A teacher doesn’t spend most of his working hours with school principal or colleagues who are traditionally involved in recruiting a new teacher. The most important interaction happens in the classroom with students and it can be said that a teacher and his students form a team that works together to achieve their daily goals. Today, it is common that members of a working team can express their opinion when new employees are chosen. Why can’t students choose their own teacher?
Changing work environment sets enormous challenges to learning and especially to teaching. In our previous blog post, we wrote about a teacher’s role in modern school. Since today the most important task for a teacher isn’t to share information, but also to motivate students to search and understand the information as a part of bigger entity. We know that every knowledge in the world is available even for the smallest hands and that learning happens everywhere - even after school - so a teacher must know how to wake up students’ inner motivation and curiosity. Youngsters need to be guided to search, critically assess and use knowledge in a meaningful way. Changing environment puts a lot of weight on choosing the right teacher for the future schools.
Principle of Havukoski school in Finland, Arto Martikainen, has taken a brave step towards the future of recruitment. He has given students the possibility of participating in recruiting teachers. “Our students are between the ages of 12 and 16 and according to my experiences, they have quite precise and well-grounded opinions on what a teacher should be like”, writes Martikainen in his blog. Arto Martikainen has hired five new teachers during last spring with the help of three students. The students were selected based on their involvement in other school activities, such as being a member of the student board, however in the future more students will be given a possibility to influence on recruitments.
How did the recruitment proceed in practise?
Open posts for teachers were announced traditionally in municipal recruitment system and applications were gathered there. Based on applications, approximately twenty applicants got an invitation to answer to video interview questions. “We got so excited about the video interviews, that in the first recruitments we recorded too many questions. I’d say that three or four questions are enough to find out whether you want to meet this person or not”, Martikainen recounts. He says that they would not have been able to invite twenty teacher candidates into a face-to-face meeting, but video interviews gave them the opportunity to assess several candidates more. It also gave colleagues a chance to participate in the recruitment more closely. For example mother tongue teachers got an invitation to their e-mail to assess candidates applying to mother tongue teacher post. Current teachers logged into the video interview tool and wrote their own comments under each applicant’s videos.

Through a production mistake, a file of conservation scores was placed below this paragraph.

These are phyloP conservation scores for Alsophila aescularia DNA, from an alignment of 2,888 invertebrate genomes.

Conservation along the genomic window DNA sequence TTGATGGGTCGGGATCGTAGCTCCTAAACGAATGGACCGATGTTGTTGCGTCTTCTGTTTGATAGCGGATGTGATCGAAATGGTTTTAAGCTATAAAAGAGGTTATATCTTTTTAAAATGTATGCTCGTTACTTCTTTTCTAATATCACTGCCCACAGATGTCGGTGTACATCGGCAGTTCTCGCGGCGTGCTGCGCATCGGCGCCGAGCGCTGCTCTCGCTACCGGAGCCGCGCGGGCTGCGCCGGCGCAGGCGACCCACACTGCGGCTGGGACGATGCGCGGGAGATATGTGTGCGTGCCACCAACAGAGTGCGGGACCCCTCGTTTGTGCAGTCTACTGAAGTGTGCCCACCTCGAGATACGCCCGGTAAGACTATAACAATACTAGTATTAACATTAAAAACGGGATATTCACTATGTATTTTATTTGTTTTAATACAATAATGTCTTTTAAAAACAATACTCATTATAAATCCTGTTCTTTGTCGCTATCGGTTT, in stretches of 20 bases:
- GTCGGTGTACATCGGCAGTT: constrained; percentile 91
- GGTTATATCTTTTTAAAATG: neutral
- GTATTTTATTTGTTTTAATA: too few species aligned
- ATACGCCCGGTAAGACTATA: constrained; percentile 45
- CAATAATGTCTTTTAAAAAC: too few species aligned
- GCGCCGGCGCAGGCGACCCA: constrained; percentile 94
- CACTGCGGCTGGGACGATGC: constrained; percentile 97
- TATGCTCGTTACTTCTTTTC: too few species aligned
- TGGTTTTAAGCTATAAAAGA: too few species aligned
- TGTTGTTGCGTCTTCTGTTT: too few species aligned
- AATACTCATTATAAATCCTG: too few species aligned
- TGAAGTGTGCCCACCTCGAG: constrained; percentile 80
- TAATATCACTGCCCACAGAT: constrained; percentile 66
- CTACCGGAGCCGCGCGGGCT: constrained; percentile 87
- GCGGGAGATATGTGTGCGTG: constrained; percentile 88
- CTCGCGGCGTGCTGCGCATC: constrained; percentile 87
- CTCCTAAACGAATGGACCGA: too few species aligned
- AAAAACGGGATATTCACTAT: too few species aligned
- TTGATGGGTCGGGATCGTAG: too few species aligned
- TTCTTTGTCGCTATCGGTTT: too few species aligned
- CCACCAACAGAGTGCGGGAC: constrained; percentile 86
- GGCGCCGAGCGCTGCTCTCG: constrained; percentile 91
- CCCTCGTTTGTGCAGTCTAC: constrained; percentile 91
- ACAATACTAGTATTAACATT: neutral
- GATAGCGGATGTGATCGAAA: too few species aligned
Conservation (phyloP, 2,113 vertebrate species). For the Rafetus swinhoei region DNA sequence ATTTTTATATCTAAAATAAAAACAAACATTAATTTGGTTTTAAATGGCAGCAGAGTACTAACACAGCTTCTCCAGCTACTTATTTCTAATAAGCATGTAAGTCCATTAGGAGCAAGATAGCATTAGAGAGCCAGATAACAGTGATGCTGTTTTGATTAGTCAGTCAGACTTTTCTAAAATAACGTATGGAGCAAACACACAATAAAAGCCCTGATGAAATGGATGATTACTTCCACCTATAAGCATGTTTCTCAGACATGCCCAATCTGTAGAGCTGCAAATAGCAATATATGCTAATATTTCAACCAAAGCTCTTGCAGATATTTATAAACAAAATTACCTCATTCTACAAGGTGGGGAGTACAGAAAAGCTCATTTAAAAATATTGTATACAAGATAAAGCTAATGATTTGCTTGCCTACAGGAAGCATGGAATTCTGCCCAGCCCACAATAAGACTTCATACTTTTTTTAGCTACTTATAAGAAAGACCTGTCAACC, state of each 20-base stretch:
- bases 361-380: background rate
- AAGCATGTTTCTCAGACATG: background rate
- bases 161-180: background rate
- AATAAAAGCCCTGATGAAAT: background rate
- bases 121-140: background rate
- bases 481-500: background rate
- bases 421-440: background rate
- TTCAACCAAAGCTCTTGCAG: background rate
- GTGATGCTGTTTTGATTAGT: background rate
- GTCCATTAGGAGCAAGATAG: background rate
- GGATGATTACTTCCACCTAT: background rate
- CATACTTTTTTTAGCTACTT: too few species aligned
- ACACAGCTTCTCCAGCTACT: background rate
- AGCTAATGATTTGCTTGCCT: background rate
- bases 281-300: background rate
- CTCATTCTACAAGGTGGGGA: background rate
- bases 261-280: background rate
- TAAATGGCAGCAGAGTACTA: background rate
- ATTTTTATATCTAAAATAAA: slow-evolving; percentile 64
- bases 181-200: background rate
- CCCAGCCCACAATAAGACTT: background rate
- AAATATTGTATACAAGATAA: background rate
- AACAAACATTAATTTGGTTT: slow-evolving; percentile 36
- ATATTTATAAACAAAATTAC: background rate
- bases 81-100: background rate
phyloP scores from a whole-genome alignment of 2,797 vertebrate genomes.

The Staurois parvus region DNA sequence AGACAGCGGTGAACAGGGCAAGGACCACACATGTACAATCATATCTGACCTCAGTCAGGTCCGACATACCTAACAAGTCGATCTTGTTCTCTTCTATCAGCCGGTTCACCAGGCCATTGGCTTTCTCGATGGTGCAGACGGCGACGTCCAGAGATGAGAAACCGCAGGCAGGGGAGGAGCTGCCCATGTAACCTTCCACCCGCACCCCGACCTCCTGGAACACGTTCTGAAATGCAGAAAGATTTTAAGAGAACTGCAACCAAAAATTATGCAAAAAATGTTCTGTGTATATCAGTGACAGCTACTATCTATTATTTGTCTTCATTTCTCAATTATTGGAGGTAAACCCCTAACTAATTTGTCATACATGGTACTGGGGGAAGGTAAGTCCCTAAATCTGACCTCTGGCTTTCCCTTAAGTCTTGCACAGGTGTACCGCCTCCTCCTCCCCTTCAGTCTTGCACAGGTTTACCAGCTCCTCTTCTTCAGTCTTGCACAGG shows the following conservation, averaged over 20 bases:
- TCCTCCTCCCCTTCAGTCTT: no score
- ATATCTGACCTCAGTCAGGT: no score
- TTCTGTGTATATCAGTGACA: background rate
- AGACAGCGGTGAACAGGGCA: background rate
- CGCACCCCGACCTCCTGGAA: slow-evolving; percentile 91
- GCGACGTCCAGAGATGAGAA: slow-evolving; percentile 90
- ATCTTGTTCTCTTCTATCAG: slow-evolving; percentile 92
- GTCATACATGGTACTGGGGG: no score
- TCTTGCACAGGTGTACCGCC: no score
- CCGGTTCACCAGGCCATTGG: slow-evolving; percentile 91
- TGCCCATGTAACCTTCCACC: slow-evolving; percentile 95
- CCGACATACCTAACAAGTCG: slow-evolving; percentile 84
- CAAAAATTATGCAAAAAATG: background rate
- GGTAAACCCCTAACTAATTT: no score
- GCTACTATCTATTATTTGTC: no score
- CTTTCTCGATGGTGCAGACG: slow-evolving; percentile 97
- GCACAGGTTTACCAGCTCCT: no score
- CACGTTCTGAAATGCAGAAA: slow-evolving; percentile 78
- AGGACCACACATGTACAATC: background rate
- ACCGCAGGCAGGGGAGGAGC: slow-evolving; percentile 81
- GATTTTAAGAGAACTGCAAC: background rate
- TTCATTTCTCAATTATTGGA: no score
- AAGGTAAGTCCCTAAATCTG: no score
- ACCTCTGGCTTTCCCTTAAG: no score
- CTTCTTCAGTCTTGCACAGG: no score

Martikainen says, that the answers in the videos varied a lot, but the thing that is more important than lighting or the applicant’s hairdo, is what and how a person communicates. The video answers showed immediately whether applicant was knowledgeable about issues in second school or not. Martikainen had recorded video questions himself and he laughs that recordings were made with probably the worst camera in the school and that he didn’t set the bar too high for the candidates.
Depending on the open post, four to seven applicants were invited into a face-to-face interview based on their video answers. But in addition to adults, there were three students as job interviewers and they had picked their own job interview questions instead of just told what to ask. Applicants knew about participation of the students beforehand but questions of students were positive surprise to everyone. Instead of asking how much laziness teacher candidates allowed and how little homework they gave, students were more interested into how candidates were planning to ensure peaceful working environment in classroom and what they consider as a most important thing when being a teacher. Martikainen feels proud of his students and tells that he would have asked similar questions himself but now he had an opportunity to stand by and inspect the communication between the candidate and students.
Students participated during first half of the interview and left after they had asked their questions which allowed adults to talk practical issues during last half of the interview. Later on students were asked to describe teacher candidates but they didn’t have a vote in the final decision. “We weren’t that brave yet, that we would have let students to participate in the final decision. Though it felt that they fancied same applicants whom we decided to hire”, Martikainen appraises.
What would be a better way to foster learning and increase motivation than to let students to participate in recruitment of their own teachers? We wish felicitous teacher recruitments to Havukoski school!